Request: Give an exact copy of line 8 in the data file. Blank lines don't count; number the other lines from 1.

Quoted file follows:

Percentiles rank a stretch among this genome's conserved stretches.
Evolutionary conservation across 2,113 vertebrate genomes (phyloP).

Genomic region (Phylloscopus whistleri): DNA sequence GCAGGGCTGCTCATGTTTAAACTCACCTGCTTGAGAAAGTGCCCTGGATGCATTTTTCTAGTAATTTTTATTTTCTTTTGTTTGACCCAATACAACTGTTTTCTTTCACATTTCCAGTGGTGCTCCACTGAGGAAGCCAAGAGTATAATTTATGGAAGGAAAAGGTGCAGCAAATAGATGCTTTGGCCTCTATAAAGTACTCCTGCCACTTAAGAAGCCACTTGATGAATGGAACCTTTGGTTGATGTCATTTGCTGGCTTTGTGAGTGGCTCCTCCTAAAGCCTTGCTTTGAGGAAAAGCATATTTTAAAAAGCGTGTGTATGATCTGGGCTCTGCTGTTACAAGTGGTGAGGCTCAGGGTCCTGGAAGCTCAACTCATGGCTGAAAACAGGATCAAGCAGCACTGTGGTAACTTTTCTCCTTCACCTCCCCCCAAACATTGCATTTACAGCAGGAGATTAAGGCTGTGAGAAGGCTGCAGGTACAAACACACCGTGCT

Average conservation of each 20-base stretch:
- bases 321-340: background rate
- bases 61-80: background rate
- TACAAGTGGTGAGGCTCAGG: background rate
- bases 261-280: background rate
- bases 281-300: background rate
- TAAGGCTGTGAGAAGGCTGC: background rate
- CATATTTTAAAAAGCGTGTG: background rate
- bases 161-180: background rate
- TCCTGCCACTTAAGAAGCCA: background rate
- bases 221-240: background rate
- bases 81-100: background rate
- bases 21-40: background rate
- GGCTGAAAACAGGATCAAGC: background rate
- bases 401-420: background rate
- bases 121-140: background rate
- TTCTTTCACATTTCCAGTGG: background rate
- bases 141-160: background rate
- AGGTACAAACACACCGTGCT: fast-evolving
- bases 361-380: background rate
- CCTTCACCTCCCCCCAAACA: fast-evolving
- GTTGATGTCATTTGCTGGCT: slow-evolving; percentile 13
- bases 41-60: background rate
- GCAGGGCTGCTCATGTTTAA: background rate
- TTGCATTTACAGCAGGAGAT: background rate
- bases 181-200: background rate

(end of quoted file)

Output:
- bases 261-280: background rate